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It is a s-l-o-w process. We have been working on tummy time since day 1. We have been working on prop sitting for almost 18 months. And we have been working on talking and babbling for about a year now. It has been a long two years of waiting to see what exactly this little girl is capable of, and it is amazing to know we still do not know. She has so much potential in her tiny little body. But that is what keeps me going – the potential for change, for improvement, for independence. To imagine Abigail one day being able to communicate with us or being able to move herself around brings tears to my eyes. I know this day might still be a long ways coming. I mean she has been able to prop sit for over a year now and not once shown any desire to even attempt to sit on her own. Did I mention she is also a little stubborn and independent? If anyone asks, she got it from her daddy. Unless Abigail wants to do something, she will not do it. Trying to get that child into her positions to exercise her is a trip. For a baby who seems to have no muscle tone, she is STRONG, and she will fight you with all she has to not be put into a certain position. But this is also good because at least she has muscles to fight with!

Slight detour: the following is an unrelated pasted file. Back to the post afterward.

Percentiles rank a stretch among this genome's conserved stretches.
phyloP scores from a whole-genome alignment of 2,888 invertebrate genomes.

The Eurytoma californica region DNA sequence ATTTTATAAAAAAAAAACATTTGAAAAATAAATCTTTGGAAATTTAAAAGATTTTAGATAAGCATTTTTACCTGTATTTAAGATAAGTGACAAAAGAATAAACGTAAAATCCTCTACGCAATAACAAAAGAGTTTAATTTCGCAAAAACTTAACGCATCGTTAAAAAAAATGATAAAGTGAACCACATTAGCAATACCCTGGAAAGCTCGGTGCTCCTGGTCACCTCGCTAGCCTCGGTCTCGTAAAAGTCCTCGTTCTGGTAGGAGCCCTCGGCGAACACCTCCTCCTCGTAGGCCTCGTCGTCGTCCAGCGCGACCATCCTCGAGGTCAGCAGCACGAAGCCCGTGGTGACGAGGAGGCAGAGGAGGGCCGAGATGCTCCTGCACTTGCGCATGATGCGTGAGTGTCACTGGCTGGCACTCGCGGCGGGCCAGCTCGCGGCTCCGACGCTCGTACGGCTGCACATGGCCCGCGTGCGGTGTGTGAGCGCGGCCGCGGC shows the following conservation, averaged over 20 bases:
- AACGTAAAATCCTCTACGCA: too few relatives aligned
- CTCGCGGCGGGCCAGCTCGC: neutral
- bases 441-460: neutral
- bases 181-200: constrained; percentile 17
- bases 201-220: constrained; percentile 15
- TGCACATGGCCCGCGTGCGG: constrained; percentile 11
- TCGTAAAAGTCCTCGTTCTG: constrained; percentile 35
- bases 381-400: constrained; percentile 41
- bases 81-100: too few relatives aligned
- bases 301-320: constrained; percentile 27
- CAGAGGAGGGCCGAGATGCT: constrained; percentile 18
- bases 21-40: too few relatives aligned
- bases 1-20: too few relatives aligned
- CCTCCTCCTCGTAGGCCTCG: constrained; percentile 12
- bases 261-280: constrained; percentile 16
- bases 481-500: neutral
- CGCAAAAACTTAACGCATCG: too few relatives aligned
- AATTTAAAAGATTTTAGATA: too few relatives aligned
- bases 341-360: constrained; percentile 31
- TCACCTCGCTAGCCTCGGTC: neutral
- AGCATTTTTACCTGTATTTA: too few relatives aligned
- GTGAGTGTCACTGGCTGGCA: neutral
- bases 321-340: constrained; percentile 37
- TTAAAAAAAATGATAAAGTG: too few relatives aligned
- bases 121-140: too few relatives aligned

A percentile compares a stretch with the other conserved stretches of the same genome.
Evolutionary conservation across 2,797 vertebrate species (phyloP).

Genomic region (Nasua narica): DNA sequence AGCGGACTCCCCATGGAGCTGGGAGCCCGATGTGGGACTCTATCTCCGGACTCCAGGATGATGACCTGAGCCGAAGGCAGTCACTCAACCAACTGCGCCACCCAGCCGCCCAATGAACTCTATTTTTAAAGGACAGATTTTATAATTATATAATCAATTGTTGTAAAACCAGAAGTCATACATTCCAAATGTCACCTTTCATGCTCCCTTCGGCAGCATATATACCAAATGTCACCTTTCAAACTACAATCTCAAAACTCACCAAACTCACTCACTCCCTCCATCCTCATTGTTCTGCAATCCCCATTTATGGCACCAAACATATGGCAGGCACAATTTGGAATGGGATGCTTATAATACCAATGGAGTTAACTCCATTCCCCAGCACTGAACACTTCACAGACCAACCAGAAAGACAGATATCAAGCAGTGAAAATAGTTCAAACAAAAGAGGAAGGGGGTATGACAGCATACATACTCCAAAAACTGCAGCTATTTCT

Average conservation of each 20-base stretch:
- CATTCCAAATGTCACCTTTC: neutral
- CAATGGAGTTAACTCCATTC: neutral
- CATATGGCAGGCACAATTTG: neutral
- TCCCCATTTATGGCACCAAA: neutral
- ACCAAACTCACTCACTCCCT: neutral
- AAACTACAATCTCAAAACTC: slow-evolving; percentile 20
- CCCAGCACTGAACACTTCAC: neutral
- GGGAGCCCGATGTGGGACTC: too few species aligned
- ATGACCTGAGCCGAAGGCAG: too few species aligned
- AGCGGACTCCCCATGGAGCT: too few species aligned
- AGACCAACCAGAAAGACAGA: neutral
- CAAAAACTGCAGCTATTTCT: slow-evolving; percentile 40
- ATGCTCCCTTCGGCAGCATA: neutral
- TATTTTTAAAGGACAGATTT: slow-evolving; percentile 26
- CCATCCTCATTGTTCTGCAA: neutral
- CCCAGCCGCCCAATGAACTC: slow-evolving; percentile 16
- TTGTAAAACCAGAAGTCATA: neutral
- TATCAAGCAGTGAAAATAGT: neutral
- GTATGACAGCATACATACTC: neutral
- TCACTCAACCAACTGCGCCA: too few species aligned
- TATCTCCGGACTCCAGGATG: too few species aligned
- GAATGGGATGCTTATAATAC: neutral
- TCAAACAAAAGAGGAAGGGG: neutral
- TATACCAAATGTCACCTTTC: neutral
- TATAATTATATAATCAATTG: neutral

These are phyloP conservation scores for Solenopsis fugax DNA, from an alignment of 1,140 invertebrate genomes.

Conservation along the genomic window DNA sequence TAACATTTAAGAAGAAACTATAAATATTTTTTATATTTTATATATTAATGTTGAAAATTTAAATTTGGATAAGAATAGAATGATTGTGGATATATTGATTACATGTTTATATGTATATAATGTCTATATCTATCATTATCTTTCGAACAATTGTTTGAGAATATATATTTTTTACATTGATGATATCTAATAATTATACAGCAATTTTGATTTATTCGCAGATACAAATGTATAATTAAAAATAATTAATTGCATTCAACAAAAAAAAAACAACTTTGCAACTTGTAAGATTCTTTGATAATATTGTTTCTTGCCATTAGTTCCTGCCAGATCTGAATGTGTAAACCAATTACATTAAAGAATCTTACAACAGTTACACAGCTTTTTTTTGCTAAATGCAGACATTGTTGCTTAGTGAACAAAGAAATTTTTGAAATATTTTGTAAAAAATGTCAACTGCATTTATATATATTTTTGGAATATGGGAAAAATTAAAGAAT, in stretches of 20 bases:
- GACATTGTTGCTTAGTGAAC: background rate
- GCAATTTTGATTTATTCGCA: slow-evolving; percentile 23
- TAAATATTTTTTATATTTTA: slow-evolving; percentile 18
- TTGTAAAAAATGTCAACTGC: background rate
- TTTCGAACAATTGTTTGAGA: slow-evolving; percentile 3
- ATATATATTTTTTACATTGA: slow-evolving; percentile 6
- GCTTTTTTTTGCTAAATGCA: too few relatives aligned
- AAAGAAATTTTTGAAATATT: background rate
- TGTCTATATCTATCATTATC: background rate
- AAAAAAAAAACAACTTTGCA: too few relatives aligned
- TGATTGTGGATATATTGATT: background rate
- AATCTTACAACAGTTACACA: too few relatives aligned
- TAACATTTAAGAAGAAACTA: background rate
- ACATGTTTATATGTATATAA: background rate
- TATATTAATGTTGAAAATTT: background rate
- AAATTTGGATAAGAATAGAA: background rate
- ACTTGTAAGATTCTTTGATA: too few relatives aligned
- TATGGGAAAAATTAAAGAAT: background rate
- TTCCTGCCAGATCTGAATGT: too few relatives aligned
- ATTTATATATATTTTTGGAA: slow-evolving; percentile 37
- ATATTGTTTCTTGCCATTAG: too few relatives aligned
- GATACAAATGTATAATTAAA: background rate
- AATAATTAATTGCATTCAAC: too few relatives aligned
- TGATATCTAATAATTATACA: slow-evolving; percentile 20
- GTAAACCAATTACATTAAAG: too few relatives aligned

Abigail reminds me of the tortoise in the “Tortoise and the Hare” story. All the other toddlers her age are running laps around her right now, literally. But Abigail is not concerned with them. She is marching steadily on in her very, very slow speed. Still gaining ground everyday, but you wonder if she will ever get to the finish line. Right now it does not look like it most days. But I just think of the end of the story. It is the tortoise that wins the race. I do not say that to say that all the hares will lose, but maybe the tortoise had something going for him. He enjoyed every leg of the journey. He was not rushed or hindered by anyone else. He did not try to keep up with his neighbor. He was on his own journey, loving every minute of it and honestly he probably did not think he would even win himself. Maybe, as always, my little tortoise will teach me something yet. This life is not about how fast you get to the end. We will all get there one way or the other. But life is the journey. Am I enjoying each day? Am I living each day to the fullest? Am I doing my best in everything God has called me to? Abigail may be my little tortoise, but maybe that tortoise will be a winner yet!!!